Cambridge, UK: University Press, 1921. Very Good. First Edition. Cambridge, UK: University Press; 1921; First Edition [7x10”]; Blue cloth covers with embossed silver lettering and colophon on spine, embossed illustration of early sailing ship in silver on front, uncut pages; xii, 539 pp., frontispiece image of Markham painting, foldout map, 50 maps and illustrations from photographs; Some shelf wear to bottom edge and hinges, corners bumped, black ink spot on spine, missing title page tissue guard, offset from tipped in handmade bookmark p. 91, some offset on endpapers, prior owner ink inscription on front free endpaper, tipped in London bookseller 1943 receipt. Overall condition is very good [Arctic Bibliography 10939, Rosove 1203]. Item #11676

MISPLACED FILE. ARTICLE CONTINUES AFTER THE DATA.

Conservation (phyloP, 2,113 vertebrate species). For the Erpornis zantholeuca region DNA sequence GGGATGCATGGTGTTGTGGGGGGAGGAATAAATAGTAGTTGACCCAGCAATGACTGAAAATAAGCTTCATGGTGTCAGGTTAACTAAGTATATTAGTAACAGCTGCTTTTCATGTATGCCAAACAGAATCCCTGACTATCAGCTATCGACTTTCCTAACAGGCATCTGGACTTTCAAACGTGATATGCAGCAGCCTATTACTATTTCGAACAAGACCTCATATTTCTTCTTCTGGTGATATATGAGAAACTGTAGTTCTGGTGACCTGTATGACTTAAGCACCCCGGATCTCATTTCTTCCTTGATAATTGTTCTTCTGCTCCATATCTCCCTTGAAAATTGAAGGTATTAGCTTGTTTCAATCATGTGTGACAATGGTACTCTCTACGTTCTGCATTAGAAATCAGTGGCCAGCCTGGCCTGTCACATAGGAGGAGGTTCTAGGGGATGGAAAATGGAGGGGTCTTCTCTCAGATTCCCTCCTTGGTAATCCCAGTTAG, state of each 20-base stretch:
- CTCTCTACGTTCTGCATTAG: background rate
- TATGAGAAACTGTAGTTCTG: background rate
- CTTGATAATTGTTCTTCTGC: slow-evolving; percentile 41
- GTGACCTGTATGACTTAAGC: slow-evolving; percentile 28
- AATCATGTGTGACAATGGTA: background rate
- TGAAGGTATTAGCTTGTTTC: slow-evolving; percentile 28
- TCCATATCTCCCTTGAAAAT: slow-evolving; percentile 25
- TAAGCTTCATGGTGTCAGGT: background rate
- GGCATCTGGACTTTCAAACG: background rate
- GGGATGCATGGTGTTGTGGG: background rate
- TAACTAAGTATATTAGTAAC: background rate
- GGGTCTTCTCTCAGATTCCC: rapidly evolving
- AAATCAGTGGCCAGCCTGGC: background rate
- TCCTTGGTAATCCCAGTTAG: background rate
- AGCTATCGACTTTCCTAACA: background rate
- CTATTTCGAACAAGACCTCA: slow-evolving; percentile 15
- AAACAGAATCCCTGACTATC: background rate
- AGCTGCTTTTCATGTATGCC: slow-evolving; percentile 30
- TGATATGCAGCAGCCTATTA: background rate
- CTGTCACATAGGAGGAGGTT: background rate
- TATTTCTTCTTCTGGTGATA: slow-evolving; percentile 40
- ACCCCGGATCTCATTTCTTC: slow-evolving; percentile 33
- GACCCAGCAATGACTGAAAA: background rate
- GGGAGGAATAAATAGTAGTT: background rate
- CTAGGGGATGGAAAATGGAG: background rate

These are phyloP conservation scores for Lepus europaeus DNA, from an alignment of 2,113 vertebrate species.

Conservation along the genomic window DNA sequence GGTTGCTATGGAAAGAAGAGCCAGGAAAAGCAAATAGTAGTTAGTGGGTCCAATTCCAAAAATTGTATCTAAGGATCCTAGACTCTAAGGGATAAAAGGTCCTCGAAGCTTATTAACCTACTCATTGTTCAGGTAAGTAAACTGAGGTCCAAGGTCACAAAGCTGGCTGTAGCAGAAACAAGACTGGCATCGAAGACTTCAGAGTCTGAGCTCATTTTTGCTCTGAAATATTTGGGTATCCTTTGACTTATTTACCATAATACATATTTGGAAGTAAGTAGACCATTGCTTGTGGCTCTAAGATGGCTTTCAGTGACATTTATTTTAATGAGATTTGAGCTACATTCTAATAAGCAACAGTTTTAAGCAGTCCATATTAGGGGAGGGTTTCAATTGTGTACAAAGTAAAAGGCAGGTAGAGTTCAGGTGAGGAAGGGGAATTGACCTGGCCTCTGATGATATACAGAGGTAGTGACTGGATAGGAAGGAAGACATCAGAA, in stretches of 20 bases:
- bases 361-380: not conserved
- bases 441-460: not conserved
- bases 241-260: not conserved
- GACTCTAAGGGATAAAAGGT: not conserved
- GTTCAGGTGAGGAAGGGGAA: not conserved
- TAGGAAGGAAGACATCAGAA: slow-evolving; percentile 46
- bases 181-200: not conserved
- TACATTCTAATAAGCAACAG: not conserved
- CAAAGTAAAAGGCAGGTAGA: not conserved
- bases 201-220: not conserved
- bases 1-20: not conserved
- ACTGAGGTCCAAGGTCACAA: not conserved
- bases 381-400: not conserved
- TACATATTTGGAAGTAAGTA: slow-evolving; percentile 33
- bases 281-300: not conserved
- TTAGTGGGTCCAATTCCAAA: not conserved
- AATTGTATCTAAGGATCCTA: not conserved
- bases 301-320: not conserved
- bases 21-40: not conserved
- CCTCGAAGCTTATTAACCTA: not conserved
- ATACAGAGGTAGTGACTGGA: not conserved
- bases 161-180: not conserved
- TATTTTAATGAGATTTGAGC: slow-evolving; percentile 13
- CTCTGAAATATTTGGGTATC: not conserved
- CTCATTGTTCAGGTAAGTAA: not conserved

Sir Clements R. Markham [1830-1916] was a geographer, explorer, writer and secretary of the Royal Geographical Society (RGS) for 25 years from 1863 to 1888. He entered the Navy at 14 and was a midshipman on the Assistance in his first Arctic voyage [1850-51] to search for Sir John Franklin’ lost expedition. They found evidence of the expedition and three graves on Beechey Is. and wintered over to continue to search and explore. On returning, he resigned from the Navy and continued to explore the world and became part of the Indian administration. He also participated in a second Arctic expedition [1875-76] to Greenland. In 1893, he was drafted as President of the RGS and over the next 12 years promoted Antarctic and Arctic exploration as the destiny of the British Empire. His support of Scott (a Royal Navy commander) over Shackleton and others was unexplained, and as his control of expedition funding. In this book, he is dismissive of Shackleton’s role in Antarctic exploration.